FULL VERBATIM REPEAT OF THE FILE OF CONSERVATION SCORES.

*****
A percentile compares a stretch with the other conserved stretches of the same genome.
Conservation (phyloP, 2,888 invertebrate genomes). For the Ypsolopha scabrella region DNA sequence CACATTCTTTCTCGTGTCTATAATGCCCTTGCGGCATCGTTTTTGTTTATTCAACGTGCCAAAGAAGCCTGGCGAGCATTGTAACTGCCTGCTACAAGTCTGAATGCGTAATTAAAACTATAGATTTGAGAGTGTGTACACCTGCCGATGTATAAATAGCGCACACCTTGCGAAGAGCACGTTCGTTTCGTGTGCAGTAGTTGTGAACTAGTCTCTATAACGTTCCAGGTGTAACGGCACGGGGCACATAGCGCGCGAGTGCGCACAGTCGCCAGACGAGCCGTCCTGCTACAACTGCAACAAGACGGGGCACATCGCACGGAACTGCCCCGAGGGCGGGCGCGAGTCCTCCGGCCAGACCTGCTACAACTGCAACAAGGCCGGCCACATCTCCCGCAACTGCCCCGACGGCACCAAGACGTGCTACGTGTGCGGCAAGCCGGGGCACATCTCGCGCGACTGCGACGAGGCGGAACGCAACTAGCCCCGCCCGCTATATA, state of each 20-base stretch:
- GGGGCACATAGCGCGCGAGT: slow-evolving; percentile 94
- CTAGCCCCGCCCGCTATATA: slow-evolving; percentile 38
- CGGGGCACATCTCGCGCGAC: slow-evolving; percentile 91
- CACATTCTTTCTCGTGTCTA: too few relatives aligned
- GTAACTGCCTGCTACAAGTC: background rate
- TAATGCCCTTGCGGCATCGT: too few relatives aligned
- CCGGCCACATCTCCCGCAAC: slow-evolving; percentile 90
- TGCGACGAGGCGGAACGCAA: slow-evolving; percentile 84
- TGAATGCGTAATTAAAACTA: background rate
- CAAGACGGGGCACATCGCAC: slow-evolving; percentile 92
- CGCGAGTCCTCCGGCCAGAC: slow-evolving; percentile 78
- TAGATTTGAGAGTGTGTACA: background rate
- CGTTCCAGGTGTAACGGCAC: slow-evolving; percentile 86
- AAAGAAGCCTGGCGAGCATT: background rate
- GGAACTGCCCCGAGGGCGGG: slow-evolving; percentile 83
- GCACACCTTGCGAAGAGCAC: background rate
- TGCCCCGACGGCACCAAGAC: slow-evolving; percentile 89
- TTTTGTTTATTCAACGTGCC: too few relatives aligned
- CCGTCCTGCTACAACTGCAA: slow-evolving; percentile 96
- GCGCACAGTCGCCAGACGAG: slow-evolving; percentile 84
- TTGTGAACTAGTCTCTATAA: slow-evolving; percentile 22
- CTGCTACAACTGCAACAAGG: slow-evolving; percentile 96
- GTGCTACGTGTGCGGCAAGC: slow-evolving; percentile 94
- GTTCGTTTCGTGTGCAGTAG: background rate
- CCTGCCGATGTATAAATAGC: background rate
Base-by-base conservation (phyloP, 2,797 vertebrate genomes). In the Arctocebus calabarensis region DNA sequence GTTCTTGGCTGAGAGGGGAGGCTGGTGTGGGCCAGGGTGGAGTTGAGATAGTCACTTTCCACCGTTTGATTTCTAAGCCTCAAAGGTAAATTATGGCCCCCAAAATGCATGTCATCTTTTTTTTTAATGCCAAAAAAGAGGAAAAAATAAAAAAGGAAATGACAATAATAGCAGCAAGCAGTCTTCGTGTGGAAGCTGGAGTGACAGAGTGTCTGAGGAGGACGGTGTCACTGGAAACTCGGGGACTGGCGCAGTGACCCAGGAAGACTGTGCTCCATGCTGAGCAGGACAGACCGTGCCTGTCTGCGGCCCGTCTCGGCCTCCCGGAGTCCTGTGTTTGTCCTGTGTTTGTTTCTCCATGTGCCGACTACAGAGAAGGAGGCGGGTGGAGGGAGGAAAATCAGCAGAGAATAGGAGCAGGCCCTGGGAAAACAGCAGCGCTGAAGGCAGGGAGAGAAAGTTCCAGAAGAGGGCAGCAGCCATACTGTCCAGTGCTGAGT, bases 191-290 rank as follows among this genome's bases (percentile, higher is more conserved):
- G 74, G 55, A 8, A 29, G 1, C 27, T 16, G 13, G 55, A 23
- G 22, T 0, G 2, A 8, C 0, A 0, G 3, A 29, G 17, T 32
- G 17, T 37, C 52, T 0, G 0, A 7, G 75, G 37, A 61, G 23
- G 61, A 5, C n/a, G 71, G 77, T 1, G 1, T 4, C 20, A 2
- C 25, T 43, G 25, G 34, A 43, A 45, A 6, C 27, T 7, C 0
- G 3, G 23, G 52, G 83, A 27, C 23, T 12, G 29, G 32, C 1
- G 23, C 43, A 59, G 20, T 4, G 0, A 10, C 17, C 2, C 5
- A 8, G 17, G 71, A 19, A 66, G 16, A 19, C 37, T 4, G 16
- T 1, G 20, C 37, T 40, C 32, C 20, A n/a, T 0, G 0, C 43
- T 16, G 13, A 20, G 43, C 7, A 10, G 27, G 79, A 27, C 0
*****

A percentile compares a stretch with the other conserved stretches of the same genome.
Conservation (phyloP, 2,888 invertebrate genomes). For the Ypsolopha scabrella region DNA sequence CACATTCTTTCTCGTGTCTATAATGCCCTTGCGGCATCGTTTTTGTTTATTCAACGTGCCAAAGAAGCCTGGCGAGCATTGTAACTGCCTGCTACAAGTCTGAATGCGTAATTAAAACTATAGATTTGAGAGTGTGTACACCTGCCGATGTATAAATAGCGCACACCTTGCGAAGAGCACGTTCGTTTCGTGTGCAGTAGTTGTGAACTAGTCTCTATAACGTTCCAGGTGTAACGGCACGGGGCACATAGCGCGCGAGTGCGCACAGTCGCCAGACGAGCCGTCCTGCTACAACTGCAACAAGACGGGGCACATCGCACGGAACTGCCCCGAGGGCGGGCGCGAGTCCTCCGGCCAGACCTGCTACAACTGCAACAAGGCCGGCCACATCTCCCGCAACTGCCCCGACGGCACCAAGACGTGCTACGTGTGCGGCAAGCCGGGGCACATCTCGCGCGACTGCGACGAGGCGGAACGCAACTAGCCCCGCCCGCTATATA, state of each 20-base stretch:
- GGGGCACATAGCGCGCGAGT: slow-evolving; percentile 94
- CTAGCCCCGCCCGCTATATA: slow-evolving; percentile 38
- CGGGGCACATCTCGCGCGAC: slow-evolving; percentile 91
- CACATTCTTTCTCGTGTCTA: too few relatives aligned
- GTAACTGCCTGCTACAAGTC: background rate
- TAATGCCCTTGCGGCATCGT: too few relatives aligned
- CCGGCCACATCTCCCGCAAC: slow-evolving; percentile 90
- TGCGACGAGGCGGAACGCAA: slow-evolving; percentile 84
- TGAATGCGTAATTAAAACTA: background rate
- CAAGACGGGGCACATCGCAC: slow-evolving; percentile 92
- CGCGAGTCCTCCGGCCAGAC: slow-evolving; percentile 78
- TAGATTTGAGAGTGTGTACA: background rate
- CGTTCCAGGTGTAACGGCAC: slow-evolving; percentile 86
- AAAGAAGCCTGGCGAGCATT: background rate
- GGAACTGCCCCGAGGGCGGG: slow-evolving; percentile 83
- GCACACCTTGCGAAGAGCAC: background rate
- TGCCCCGACGGCACCAAGAC: slow-evolving; percentile 89
- TTTTGTTTATTCAACGTGCC: too few relatives aligned
- CCGTCCTGCTACAACTGCAA: slow-evolving; percentile 96
- GCGCACAGTCGCCAGACGAG: slow-evolving; percentile 84
- TTGTGAACTAGTCTCTATAA: slow-evolving; percentile 22
- CTGCTACAACTGCAACAAGG: slow-evolving; percentile 96
- GTGCTACGTGTGCGGCAAGC: slow-evolving; percentile 94
- GTTCGTTTCGTGTGCAGTAG: background rate
- CCTGCCGATGTATAAATAGC: background rate
Base-by-base conservation (phyloP, 2,797 vertebrate genomes). In the Arctocebus calabarensis region DNA sequence GTTCTTGGCTGAGAGGGGAGGCTGGTGTGGGCCAGGGTGGAGTTGAGATAGTCACTTTCCACCGTTTGATTTCTAAGCCTCAAAGGTAAATTATGGCCCCCAAAATGCATGTCATCTTTTTTTTTAATGCCAAAAAAGAGGAAAAAATAAAAAAGGAAATGACAATAATAGCAGCAAGCAGTCTTCGTGTGGAAGCTGGAGTGACAGAGTGTCTGAGGAGGACGGTGTCACTGGAAACTCGGGGACTGGCGCAGTGACCCAGGAAGACTGTGCTCCATGCTGAGCAGGACAGACCGTGCCTGTCTGCGGCCCGTCTCGGCCTCCCGGAGTCCTGTGTTTGTCCTGTGTTTGTTTCTCCATGTGCCGACTACAGAGAAGGAGGCGGGTGGAGGGAGGAAAATCAGCAGAGAATAGGAGCAGGCCCTGGGAAAACAGCAGCGCTGAAGGCAGGGAGAGAAAGTTCCAGAAGAGGGCAGCAGCCATACTGTCCAGTGCTGAGT, bases 191-290 rank as follows among this genome's bases (percentile, higher is more conserved):
- G 74, G 55, A 8, A 29, G 1, C 27, T 16, G 13, G 55, A 23
- G 22, T 0, G 2, A 8, C 0, A 0, G 3, A 29, G 17, T 32
- G 17, T 37, C 52, T 0, G 0, A 7, G 75, G 37, A 61, G 23
- G 61, A 5, C n/a, G 71, G 77, T 1, G 1, T 4, C 20, A 2
- C 25, T 43, G 25, G 34, A 43, A 45, A 6, C 27, T 7, C 0
- G 3, G 23, G 52, G 83, A 27, C 23, T 12, G 29, G 32, C 1
- G 23, C 43, A 59, G 20, T 4, G 0, A 10, C 17, C 2, C 5
- A 8, G 17, G 71, A 19, A 66, G 16, A 19, C 37, T 4, G 16
- T 1, G 20, C 37, T 40, C 32, C 20, A n/a, T 0, G 0, C 43
- T 16, G 13, A 20, G 43, C 7, A 10, G 27, G 79, A 27, C 0